- 05/31/2016 09:00 AM
Christian Thinkers 101: A Crash Course on St. Thomas Aquinas
Thomas Aquinas’ system of thought was declared the official philosophy of the Roman Catholic Church, but what exactly did he believe and what else did he contribute to Christianity? Here’s your crash course on the life and accomplishments of St. Thomas Aquinas—and why he still matters today. Who Was St. Thomas? St. Thomas Aquinas (1225–1274) was born in a castle…
- 05/24/2016 09:00 AM
Spheres of Awareness: 4 Unique Ways Humans Perceive Reality
An implication of being made in God’s image is that human beings have a unique awareness of reality. That reality is wide and deep and extends to four basic philosophical spheres or dimensions of life. The awareness of and interaction with these spheres illustrates humankind’s uniqueness and makes the discovery of four critical truths possible. Sphere 1: The Intellectual Human…
- 05/17/2016 09:00 AM
Christian Thinkers 101: A Crash Course on St. Athanasius
St. Athanasius passionately defended Christ’s deity during a time when Christological heresies were rampant, but what else did he contribute to Christianity? Here’s your crash course on the life and accomplishments of St. Athanasius—and why he still matters today. Who Was St. Athanasius? St. Athanasius (c. 296–373) was born and educated in the ancient city of Alexandria. Coming from a…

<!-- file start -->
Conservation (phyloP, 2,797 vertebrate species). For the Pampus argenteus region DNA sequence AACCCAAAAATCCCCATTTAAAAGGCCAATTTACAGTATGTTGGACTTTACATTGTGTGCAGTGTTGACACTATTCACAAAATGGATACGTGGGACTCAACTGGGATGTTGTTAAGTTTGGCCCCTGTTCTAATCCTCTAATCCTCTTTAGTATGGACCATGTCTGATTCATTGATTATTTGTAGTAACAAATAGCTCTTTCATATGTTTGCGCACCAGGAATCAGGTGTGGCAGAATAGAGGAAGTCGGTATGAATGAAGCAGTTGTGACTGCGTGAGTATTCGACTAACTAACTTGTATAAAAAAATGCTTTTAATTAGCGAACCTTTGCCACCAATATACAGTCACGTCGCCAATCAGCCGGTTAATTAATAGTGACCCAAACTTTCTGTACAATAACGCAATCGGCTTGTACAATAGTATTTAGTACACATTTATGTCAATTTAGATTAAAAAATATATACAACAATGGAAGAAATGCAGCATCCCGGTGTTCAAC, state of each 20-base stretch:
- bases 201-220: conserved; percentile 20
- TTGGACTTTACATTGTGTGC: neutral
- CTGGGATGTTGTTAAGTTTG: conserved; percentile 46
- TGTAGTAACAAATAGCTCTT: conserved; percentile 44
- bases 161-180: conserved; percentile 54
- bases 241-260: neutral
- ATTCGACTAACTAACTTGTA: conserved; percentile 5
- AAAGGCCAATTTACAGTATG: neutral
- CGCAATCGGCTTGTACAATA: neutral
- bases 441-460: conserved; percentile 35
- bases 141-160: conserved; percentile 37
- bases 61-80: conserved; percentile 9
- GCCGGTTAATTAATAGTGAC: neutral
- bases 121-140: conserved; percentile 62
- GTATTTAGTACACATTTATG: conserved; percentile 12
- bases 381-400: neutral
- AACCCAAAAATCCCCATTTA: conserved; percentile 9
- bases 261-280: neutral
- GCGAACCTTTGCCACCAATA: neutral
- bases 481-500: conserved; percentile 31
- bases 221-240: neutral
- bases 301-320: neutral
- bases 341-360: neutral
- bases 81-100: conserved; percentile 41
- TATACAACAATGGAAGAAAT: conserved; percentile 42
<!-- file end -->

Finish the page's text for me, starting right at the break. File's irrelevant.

- 05/10/2016 09:00 AM
The Crowd Roared: Christian Reflections on Fame
Recently, I went to a Lakers game with family and friends, and I came away with a philosophical reflection. I noticed that every time Lakers star Kobe Bryant touched the ball, scored a basket, or even appeared on the big screen, the crowd at Staples Center visibly changed. Lakers fans became loud, energetic, and collectively erupted into a roar. There…